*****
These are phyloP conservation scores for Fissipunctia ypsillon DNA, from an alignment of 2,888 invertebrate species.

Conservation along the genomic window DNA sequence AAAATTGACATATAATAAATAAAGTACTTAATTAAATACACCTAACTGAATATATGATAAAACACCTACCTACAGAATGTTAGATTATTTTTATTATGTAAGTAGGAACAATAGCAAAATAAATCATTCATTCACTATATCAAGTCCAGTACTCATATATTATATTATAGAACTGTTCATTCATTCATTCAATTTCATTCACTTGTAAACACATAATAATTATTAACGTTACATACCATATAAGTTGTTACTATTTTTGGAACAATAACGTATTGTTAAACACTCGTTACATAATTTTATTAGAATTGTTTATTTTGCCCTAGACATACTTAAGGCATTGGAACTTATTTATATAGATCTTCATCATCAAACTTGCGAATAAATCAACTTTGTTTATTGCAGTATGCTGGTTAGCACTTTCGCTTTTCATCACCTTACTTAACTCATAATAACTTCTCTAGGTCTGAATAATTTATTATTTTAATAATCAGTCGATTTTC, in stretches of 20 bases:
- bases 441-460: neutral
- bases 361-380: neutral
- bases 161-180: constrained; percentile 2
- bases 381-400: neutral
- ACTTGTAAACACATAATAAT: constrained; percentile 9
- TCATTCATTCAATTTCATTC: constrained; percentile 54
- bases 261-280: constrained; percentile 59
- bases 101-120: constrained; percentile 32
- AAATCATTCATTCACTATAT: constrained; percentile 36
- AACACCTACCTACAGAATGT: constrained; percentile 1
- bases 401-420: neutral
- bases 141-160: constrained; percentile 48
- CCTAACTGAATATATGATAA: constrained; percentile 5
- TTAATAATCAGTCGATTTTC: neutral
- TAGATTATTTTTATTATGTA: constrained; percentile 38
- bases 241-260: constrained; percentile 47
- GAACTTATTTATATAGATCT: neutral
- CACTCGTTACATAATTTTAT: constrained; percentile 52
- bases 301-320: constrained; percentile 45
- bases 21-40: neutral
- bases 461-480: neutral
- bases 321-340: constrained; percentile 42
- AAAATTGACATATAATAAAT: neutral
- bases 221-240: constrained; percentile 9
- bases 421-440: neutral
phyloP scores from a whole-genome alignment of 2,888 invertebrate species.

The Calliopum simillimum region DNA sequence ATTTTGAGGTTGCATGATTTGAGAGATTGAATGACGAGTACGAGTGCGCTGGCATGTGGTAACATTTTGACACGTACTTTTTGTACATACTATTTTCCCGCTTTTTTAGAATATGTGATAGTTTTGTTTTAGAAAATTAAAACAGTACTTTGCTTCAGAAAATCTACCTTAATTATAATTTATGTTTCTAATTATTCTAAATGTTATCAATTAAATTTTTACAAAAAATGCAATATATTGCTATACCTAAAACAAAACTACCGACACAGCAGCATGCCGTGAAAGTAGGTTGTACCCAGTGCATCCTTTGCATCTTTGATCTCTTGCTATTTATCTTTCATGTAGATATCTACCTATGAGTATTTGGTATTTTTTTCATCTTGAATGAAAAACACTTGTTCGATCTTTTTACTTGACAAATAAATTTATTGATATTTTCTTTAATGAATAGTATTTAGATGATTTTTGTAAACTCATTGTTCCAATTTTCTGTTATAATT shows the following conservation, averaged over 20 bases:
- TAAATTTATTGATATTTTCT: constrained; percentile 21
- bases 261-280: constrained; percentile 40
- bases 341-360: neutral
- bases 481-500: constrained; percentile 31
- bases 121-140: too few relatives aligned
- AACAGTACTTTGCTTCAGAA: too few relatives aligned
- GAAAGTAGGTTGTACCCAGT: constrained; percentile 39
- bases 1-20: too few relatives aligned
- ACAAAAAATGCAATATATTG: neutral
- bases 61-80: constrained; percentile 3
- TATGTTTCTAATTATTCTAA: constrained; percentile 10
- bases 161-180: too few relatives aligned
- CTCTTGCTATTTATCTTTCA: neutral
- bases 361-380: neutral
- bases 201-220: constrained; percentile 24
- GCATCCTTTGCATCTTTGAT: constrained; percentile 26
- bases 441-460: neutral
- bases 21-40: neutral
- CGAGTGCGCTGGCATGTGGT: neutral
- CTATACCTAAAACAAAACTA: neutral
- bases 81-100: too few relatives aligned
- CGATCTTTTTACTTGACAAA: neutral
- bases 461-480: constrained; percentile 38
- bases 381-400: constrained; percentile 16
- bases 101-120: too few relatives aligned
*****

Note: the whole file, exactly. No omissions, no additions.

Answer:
These are phyloP conservation scores for Fissipunctia ypsillon DNA, from an alignment of 2,888 invertebrate species.

Conservation along the genomic window DNA sequence AAAATTGACATATAATAAATAAAGTACTTAATTAAATACACCTAACTGAATATATGATAAAACACCTACCTACAGAATGTTAGATTATTTTTATTATGTAAGTAGGAACAATAGCAAAATAAATCATTCATTCACTATATCAAGTCCAGTACTCATATATTATATTATAGAACTGTTCATTCATTCATTCAATTTCATTCACTTGTAAACACATAATAATTATTAACGTTACATACCATATAAGTTGTTACTATTTTTGGAACAATAACGTATTGTTAAACACTCGTTACATAATTTTATTAGAATTGTTTATTTTGCCCTAGACATACTTAAGGCATTGGAACTTATTTATATAGATCTTCATCATCAAACTTGCGAATAAATCAACTTTGTTTATTGCAGTATGCTGGTTAGCACTTTCGCTTTTCATCACCTTACTTAACTCATAATAACTTCTCTAGGTCTGAATAATTTATTATTTTAATAATCAGTCGATTTTC, in stretches of 20 bases:
- bases 441-460: neutral
- bases 361-380: neutral
- bases 161-180: constrained; percentile 2
- bases 381-400: neutral
- ACTTGTAAACACATAATAAT: constrained; percentile 9
- TCATTCATTCAATTTCATTC: constrained; percentile 54
- bases 261-280: constrained; percentile 59
- bases 101-120: constrained; percentile 32
- AAATCATTCATTCACTATAT: constrained; percentile 36
- AACACCTACCTACAGAATGT: constrained; percentile 1
- bases 401-420: neutral
- bases 141-160: constrained; percentile 48
- CCTAACTGAATATATGATAA: constrained; percentile 5
- TTAATAATCAGTCGATTTTC: neutral
- TAGATTATTTTTATTATGTA: constrained; percentile 38
- bases 241-260: constrained; percentile 47
- GAACTTATTTATATAGATCT: neutral
- CACTCGTTACATAATTTTAT: constrained; percentile 52
- bases 301-320: constrained; percentile 45
- bases 21-40: neutral
- bases 461-480: neutral
- bases 321-340: constrained; percentile 42
- AAAATTGACATATAATAAAT: neutral
- bases 221-240: constrained; percentile 9
- bases 421-440: neutral
phyloP scores from a whole-genome alignment of 2,888 invertebrate species.

The Calliopum simillimum region DNA sequence ATTTTGAGGTTGCATGATTTGAGAGATTGAATGACGAGTACGAGTGCGCTGGCATGTGGTAACATTTTGACACGTACTTTTTGTACATACTATTTTCCCGCTTTTTTAGAATATGTGATAGTTTTGTTTTAGAAAATTAAAACAGTACTTTGCTTCAGAAAATCTACCTTAATTATAATTTATGTTTCTAATTATTCTAAATGTTATCAATTAAATTTTTACAAAAAATGCAATATATTGCTATACCTAAAACAAAACTACCGACACAGCAGCATGCCGTGAAAGTAGGTTGTACCCAGTGCATCCTTTGCATCTTTGATCTCTTGCTATTTATCTTTCATGTAGATATCTACCTATGAGTATTTGGTATTTTTTTCATCTTGAATGAAAAACACTTGTTCGATCTTTTTACTTGACAAATAAATTTATTGATATTTTCTTTAATGAATAGTATTTAGATGATTTTTGTAAACTCATTGTTCCAATTTTCTGTTATAATT shows the following conservation, averaged over 20 bases:
- TAAATTTATTGATATTTTCT: constrained; percentile 21
- bases 261-280: constrained; percentile 40
- bases 341-360: neutral
- bases 481-500: constrained; percentile 31
- bases 121-140: too few relatives aligned
- AACAGTACTTTGCTTCAGAA: too few relatives aligned
- GAAAGTAGGTTGTACCCAGT: constrained; percentile 39
- bases 1-20: too few relatives aligned
- ACAAAAAATGCAATATATTG: neutral
- bases 61-80: constrained; percentile 3
- TATGTTTCTAATTATTCTAA: constrained; percentile 10
- bases 161-180: too few relatives aligned
- CTCTTGCTATTTATCTTTCA: neutral
- bases 361-380: neutral
- bases 201-220: constrained; percentile 24
- GCATCCTTTGCATCTTTGAT: constrained; percentile 26
- bases 441-460: neutral
- bases 21-40: neutral
- CGAGTGCGCTGGCATGTGGT: neutral
- CTATACCTAAAACAAAACTA: neutral
- bases 81-100: too few relatives aligned
- CGATCTTTTTACTTGACAAA: neutral
- bases 461-480: constrained; percentile 38
- bases 381-400: constrained; percentile 16
- bases 101-120: too few relatives aligned